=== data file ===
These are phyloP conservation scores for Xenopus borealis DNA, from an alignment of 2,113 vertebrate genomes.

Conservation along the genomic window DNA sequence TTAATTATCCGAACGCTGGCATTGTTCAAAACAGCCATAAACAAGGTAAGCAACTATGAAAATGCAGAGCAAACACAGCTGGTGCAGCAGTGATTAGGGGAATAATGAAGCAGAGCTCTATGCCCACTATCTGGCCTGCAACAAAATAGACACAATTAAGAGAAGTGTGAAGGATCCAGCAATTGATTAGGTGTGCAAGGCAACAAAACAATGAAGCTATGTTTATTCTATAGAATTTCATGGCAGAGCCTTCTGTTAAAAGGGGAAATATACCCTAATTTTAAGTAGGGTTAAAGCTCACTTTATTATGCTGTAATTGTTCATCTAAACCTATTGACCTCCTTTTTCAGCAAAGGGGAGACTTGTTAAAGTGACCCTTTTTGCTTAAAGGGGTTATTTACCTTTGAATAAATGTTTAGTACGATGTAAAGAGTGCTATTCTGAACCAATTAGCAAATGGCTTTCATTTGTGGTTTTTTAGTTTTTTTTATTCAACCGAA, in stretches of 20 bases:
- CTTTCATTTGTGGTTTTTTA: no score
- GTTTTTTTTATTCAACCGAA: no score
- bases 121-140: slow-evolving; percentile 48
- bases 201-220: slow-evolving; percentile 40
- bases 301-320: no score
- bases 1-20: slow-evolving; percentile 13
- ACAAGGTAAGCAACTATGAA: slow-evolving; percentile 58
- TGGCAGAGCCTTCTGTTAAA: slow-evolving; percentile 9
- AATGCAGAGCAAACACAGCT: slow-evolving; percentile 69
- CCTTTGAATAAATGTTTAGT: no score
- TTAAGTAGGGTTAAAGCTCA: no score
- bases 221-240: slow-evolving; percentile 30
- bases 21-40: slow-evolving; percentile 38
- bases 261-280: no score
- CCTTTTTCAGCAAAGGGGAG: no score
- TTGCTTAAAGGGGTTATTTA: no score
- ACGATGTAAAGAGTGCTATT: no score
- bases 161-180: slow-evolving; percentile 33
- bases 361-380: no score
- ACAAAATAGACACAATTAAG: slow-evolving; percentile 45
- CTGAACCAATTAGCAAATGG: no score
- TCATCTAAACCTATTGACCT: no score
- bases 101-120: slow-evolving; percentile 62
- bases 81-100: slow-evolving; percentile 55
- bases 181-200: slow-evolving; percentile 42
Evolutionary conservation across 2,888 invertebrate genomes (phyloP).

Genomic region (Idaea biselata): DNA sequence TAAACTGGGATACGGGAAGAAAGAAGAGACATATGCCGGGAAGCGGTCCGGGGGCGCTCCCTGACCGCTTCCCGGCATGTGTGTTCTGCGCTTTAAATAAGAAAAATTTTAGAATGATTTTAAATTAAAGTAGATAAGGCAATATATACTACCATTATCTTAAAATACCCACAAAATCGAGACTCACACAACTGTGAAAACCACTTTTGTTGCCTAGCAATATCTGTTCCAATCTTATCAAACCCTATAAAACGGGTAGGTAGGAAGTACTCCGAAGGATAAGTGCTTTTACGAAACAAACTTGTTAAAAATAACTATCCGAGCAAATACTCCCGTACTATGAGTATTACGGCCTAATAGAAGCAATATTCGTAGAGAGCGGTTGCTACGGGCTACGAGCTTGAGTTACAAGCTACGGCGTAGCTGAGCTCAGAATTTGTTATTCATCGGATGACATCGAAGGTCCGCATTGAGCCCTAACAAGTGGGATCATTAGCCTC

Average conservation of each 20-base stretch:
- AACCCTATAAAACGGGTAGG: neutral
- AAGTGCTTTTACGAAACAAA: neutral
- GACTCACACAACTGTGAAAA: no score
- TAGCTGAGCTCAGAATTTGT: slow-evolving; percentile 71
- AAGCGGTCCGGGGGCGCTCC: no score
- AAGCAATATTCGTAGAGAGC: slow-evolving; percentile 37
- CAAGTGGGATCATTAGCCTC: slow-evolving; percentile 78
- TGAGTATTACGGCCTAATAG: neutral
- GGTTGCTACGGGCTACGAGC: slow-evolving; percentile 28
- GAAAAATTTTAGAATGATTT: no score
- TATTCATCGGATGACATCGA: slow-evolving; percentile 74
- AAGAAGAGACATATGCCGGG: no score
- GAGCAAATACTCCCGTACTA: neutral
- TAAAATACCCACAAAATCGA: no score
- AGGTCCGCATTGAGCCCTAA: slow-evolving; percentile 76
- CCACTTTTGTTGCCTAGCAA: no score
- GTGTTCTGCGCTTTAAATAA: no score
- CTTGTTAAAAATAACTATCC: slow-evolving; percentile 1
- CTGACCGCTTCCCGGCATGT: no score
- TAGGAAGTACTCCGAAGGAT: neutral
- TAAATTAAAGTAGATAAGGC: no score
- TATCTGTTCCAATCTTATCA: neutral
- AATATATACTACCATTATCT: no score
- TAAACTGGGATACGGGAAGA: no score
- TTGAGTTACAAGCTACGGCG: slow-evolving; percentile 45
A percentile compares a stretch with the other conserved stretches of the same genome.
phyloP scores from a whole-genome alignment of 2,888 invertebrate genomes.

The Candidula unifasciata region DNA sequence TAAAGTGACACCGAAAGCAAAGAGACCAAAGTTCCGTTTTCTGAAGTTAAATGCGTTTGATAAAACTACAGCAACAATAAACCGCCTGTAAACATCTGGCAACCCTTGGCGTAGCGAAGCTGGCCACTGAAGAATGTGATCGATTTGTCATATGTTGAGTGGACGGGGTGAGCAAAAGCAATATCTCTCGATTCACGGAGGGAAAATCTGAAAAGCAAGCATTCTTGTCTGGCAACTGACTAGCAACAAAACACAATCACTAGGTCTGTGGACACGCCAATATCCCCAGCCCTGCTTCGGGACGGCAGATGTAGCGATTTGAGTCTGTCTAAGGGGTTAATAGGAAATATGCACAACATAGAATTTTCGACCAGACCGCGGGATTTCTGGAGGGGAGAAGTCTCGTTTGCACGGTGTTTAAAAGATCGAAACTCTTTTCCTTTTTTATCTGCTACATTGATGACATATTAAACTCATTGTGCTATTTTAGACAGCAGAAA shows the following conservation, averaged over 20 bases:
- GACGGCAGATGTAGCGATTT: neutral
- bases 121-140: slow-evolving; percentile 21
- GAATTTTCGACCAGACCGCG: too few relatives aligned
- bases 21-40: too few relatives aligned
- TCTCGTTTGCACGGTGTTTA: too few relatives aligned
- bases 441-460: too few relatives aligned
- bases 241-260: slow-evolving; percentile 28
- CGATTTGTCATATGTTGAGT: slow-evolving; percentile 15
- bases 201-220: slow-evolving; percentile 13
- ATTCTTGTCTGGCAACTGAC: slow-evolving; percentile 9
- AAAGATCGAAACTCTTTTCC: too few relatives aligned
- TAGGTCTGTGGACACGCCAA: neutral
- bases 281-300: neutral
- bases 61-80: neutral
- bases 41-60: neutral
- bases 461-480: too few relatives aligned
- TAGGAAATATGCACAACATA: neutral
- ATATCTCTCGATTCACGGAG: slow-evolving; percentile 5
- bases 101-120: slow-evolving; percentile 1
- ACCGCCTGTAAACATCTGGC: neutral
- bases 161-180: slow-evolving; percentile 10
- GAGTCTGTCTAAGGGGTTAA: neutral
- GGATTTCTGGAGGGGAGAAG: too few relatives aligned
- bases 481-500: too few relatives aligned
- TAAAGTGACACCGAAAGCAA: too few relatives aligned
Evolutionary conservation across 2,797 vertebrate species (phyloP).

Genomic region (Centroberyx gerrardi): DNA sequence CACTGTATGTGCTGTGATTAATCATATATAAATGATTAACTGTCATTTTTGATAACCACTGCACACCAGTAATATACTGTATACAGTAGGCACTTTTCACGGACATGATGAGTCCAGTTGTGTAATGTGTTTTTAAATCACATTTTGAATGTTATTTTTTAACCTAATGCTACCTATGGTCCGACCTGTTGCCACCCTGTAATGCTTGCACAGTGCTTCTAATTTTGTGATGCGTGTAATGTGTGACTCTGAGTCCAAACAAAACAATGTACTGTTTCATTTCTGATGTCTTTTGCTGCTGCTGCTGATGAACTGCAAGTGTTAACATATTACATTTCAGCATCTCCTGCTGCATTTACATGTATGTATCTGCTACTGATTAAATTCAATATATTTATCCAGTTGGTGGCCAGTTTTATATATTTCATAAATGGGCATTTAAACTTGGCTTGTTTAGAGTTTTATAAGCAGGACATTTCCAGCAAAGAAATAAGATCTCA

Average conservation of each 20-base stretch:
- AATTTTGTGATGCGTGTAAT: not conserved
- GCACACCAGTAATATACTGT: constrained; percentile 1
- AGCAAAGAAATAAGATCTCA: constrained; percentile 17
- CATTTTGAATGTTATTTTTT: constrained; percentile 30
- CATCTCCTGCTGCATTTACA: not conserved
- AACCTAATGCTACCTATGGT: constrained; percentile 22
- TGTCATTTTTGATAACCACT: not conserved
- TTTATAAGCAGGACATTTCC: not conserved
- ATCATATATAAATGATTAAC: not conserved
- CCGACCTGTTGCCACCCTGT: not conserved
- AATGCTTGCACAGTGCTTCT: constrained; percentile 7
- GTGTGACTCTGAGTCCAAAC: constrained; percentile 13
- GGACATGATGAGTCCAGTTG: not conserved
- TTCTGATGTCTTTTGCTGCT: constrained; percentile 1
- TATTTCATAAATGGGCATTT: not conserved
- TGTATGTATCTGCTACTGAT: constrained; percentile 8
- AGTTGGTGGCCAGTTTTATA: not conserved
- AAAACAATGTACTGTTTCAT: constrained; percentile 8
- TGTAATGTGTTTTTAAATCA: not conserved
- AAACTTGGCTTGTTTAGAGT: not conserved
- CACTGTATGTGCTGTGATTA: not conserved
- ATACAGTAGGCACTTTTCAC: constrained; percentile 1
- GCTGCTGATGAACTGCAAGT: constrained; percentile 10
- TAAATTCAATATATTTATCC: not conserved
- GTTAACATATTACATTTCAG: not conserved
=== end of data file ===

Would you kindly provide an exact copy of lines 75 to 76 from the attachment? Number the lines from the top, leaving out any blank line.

- TAGGAAATATGCACAACATA: neutral
- ATATCTCTCGATTCACGGAG: slow-evolving; percentile 5